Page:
Sunday 21 January 2018

Ceann Comhairle: persistent mobile phone use in Dáil 'profoundly sad' and signal should be blocked

Seán Ó Fearghaíl wants to block signal in Dáil chamber. Photo: Tom Burke
Seán Ó Fearghaíl wants to block signal in Dáil chamber. Photo: Tom Burke
Niall O'Connor

Niall O'Connor

Ceann Comhairle Seán Ó Fearghaíl has asked Oireachtas officials to consider the introduction of a mechanism that will block the mobile phone signal in the Dáil chamber.

Mr Ó Fearghaíl described the persistent use of mobile phones by Dáil deputies as "profoundly sad", adding that it is the issue that generates the vast majority of complaints from members of the public.

Speaking to the Irish Independent, Mr Ó Fearghaíl said there were ways in which the issue could be tackled, including the option of blocking the mobile phone signal within the chamber.

"What I have discussed with the management team here is whether or not we could actually block mobile devices in the chamber, which would therefore render them useless to people," Mr Ó Fearghaíl said.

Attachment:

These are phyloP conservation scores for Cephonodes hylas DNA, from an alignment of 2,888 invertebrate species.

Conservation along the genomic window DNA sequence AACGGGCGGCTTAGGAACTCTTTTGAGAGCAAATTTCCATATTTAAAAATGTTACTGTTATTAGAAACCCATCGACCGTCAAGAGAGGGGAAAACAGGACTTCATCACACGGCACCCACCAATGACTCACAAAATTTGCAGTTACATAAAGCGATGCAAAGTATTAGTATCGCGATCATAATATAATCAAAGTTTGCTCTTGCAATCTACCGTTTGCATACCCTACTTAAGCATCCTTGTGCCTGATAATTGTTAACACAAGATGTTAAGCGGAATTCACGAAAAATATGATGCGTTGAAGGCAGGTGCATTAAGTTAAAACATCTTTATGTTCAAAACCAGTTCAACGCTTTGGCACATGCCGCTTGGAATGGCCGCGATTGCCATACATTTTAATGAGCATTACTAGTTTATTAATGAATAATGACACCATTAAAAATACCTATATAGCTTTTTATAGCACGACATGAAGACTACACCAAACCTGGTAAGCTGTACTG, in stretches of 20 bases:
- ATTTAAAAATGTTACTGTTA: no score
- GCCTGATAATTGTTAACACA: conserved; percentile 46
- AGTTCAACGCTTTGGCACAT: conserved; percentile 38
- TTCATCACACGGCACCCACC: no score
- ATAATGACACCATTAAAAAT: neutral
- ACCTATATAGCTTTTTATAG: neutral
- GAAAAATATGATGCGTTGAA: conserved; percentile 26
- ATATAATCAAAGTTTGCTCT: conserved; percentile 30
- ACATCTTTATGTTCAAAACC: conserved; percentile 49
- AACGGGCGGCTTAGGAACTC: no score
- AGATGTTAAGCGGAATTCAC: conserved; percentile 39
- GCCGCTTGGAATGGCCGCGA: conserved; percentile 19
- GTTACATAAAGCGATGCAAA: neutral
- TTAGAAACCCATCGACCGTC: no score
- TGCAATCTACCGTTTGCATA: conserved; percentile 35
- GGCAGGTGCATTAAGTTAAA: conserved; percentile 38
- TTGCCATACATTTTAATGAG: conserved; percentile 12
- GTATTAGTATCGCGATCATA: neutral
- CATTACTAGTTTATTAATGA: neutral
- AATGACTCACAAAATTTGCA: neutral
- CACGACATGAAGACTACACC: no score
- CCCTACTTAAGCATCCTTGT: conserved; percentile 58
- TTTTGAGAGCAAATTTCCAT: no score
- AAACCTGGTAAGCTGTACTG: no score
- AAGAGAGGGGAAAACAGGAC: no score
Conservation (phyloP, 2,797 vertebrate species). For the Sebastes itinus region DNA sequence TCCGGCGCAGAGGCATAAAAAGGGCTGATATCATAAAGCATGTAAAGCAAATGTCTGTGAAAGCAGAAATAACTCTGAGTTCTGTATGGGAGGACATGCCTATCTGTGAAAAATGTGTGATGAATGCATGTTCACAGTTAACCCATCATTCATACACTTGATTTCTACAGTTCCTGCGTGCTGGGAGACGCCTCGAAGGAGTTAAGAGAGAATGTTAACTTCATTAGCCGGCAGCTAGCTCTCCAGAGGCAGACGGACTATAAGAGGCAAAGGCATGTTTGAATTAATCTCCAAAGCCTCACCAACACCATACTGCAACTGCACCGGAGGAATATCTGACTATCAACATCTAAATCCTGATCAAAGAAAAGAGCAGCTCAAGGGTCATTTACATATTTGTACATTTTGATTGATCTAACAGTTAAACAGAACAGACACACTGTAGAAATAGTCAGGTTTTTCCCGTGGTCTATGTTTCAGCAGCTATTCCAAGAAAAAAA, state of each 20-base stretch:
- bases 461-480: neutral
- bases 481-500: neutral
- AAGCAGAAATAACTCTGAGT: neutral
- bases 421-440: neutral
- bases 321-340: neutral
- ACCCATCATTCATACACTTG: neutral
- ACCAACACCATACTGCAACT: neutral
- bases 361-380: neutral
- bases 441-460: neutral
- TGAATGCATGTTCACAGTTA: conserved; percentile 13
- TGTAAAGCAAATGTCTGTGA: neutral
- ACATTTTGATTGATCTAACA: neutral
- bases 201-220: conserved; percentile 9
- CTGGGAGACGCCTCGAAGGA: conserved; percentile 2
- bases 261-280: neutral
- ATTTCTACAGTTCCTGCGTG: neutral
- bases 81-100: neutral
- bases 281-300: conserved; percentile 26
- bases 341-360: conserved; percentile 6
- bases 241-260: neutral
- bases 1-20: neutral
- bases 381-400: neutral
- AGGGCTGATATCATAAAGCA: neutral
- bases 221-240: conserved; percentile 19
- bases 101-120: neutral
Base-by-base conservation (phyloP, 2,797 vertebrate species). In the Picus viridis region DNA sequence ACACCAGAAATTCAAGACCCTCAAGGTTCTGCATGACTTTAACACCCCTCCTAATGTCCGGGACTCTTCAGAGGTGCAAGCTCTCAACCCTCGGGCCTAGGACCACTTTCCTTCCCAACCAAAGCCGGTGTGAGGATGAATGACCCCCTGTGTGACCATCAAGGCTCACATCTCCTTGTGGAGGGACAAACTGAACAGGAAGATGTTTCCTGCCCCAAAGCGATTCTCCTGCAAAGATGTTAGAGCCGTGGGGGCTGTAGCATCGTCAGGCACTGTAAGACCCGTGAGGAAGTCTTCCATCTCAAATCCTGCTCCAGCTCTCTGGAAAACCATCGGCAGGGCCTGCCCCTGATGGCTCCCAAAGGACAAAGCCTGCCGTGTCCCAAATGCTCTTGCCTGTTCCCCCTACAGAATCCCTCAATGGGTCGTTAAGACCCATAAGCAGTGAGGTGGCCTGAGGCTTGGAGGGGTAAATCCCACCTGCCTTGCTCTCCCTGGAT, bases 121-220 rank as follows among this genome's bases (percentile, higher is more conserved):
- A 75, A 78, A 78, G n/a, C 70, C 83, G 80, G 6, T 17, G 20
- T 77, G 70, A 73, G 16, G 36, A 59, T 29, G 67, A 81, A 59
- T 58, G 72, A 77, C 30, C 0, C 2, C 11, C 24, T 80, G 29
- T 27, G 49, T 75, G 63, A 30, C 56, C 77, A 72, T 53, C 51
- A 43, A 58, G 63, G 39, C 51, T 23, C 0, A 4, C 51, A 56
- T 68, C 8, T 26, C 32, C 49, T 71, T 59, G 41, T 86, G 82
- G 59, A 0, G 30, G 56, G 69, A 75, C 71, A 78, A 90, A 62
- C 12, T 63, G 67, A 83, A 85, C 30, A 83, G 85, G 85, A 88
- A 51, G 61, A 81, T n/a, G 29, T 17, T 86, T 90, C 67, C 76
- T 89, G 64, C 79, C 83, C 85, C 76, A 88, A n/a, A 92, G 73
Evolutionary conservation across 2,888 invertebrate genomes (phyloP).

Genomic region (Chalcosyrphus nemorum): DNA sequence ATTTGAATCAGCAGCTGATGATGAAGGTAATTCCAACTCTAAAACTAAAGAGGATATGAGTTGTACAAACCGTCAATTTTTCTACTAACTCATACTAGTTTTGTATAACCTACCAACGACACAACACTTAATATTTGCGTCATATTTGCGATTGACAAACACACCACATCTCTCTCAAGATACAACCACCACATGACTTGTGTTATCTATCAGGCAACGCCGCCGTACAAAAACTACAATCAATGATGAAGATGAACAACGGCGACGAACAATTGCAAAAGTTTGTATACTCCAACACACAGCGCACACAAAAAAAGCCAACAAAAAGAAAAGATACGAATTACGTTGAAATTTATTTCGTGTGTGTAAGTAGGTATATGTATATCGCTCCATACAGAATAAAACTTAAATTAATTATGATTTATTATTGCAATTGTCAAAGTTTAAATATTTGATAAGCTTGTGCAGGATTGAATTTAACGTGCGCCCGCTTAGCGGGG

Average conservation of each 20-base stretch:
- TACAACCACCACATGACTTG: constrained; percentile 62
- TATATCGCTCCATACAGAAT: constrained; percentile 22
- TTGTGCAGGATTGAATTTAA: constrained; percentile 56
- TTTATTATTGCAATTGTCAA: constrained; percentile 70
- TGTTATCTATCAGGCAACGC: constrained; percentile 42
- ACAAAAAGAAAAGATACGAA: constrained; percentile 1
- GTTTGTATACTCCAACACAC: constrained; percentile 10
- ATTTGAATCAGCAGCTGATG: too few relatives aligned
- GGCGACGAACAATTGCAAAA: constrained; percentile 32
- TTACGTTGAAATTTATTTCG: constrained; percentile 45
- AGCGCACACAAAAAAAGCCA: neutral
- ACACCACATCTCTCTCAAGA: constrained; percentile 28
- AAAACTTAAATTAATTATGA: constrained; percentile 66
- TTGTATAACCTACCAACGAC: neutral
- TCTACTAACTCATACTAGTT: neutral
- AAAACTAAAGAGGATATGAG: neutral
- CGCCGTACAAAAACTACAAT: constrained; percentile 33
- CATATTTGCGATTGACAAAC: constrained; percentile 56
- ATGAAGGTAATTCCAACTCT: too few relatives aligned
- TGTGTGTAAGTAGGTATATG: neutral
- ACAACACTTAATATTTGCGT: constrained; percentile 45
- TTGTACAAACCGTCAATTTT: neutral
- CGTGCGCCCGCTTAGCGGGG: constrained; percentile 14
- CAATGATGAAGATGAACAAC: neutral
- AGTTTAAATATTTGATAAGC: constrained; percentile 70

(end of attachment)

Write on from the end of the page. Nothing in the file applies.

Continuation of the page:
"On a broader level, I think it's particularly sad that legislators are so addicted to their mobile phones that they cannot leave them outside when they are transacting the important business of the Dáil.

"I think it's profoundly sad and as I say, I notice with my teenage children, that many of them are addicted to these particular devices. One would expect better from parliamentarians."

Meanwhile, the chairman of the Dáil sent a warning shot to left-wing TDs over the wearing of 'Repeal the Eighth' T-shirts in the chamber. Members of the Anti-Austerity Alliance/People Before Profit sparked controversy last year by wearing the T-shirts. The move sparked a fresh debate about whether a Dáil dress code should be introduced.

Mr Ó Fearghaíl said the move brought the Dáil into disrepute and should not be repeated. "The particular instance when 'Repeal the Eighth' was used was unprecedented. We've asked the staff in the research office to examine what sort of protocols are in place in other parliaments," he said.

"It really doesn't at the end of the day advance any particular cause. You could have people in next week with the opposite message on their shirts and it would turn the Dáil into a circus."

Irish Independent

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